• Lauren Booth

Halima Aden calls out fashion world for its inability to deal with Muslim models

Hijabi supermodel tells designers 'Come correct or don't come at all.'


By: Lauren Booth



Somali-US fashion model Halima Aden has told the world she has quit runway shows, stating the industry forced her to compromise her religion.

Aged just 19, she became an overnight star, hailed as the world's first Muslim hijab-wearing supermodel. Since her deburt in 2017, she has fronted campaigns for the likes of Rihanna's Fenty Beauty and Kanye West's Yeezy.


Just four years on, the 23-year-old, born to Somali parents in a Kenyan refugee camp, has decided to challenge personal changes she made ‘to further my career.’

Halima admitted she wished she'd always worn the full hijab style rather than compromising her Islamically-inspired modesty, when she felt pushed.


'I wish I never stopped bringing my black hijab to set. Because the minute I got comfortable … well, let's just say I got too carried away.'

In her four years on the fashion and celebrity circuit, she recognised negative impacts not just to her ‘style’ but to her spiritual connection to her faith, Islam.

The series of posts is causing a storm and raising questions about brands who, appear to champion individual identity, whilst compromising young women’s sense of self.





'As if we ever needed these brands to represent hijabis’ Aden wrote.

'They need us. Never the other way around. But I was so desperate back then for any "representation" that I lost touch with who I was.'


American Eagle Outfitters campaign was a major boost to the aspiring models portfolio. It called on young consumers to "find your style" - Aden, ironically, said she felt she had lost her own.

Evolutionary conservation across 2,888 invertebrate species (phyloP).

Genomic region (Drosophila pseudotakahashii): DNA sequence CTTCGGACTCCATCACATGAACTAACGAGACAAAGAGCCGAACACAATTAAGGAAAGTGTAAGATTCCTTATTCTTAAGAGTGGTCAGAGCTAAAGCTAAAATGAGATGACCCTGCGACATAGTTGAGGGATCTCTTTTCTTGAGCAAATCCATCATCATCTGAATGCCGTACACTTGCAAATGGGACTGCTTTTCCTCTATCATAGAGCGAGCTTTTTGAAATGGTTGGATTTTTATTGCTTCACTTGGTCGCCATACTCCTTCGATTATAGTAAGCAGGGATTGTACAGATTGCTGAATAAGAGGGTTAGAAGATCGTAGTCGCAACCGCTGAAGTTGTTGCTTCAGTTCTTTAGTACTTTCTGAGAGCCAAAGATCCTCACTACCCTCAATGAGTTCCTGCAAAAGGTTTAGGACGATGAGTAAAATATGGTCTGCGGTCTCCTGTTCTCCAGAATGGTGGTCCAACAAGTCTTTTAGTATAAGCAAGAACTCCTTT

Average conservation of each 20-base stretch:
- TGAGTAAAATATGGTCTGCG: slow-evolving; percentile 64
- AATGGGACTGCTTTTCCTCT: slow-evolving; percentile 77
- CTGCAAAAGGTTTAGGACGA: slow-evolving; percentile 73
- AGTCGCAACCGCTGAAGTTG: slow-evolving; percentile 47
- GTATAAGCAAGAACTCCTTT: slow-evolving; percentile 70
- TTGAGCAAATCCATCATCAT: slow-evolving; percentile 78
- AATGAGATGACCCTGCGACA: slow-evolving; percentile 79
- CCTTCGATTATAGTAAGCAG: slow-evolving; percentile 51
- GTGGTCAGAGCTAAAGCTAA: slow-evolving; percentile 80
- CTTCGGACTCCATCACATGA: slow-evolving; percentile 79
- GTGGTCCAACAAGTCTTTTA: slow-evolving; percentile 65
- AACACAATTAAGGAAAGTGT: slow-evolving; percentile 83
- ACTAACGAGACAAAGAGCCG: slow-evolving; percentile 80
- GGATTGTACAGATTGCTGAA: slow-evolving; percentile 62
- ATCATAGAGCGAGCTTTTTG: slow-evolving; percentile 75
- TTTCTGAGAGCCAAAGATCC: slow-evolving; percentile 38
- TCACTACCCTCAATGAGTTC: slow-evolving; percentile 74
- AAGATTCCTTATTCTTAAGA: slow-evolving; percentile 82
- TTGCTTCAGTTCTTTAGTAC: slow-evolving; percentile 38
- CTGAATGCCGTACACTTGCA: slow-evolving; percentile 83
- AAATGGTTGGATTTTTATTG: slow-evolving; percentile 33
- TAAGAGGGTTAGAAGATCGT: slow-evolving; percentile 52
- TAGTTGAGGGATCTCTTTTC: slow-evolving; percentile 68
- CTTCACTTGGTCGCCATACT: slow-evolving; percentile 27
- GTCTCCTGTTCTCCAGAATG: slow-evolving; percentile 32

Aden added she often put herself in compromising positions - including missing obligatory prayer times in the Islamic faith and agreeing to being draped with a pair of jeans in place of a headscarf.




Whilst others have struggled due to Covid-related isolation, Aden, has found spending time with her family, especially her mother, inspiring. She said:


'Thanks to Covid-19 and the break away from the industry, I have finally realized where I went wrong in my personal hijab journey.'

Her message to her 1.2m followers on Instagram is a warning to other young sisters regarding modelling careers. Aden wrote that unless she changed direction, she may have stopped wearing and embodying the values of the hijab “completely"




From November 2020, Aden says she will retire from runway fashion shows and keep modelling only if her hijab is "visible" in a way that is deemed appropriate to her.


"If my hijab can't be this visible - I'm not showing up period...This is the standard moving forward if you want to work with me. Come correct or don't come at all.”

The current passion for individual authenticity can only resonate if applied to all sectors in society - including the body and modesty preferences of Muslim women.


In related news, BBC News has been criticized for appearing to blame Aden's 'religious views' on her quitting catwalk modelling. Rather than referencing the incapacity of a non inclusive industry to deal with a Muslim model.


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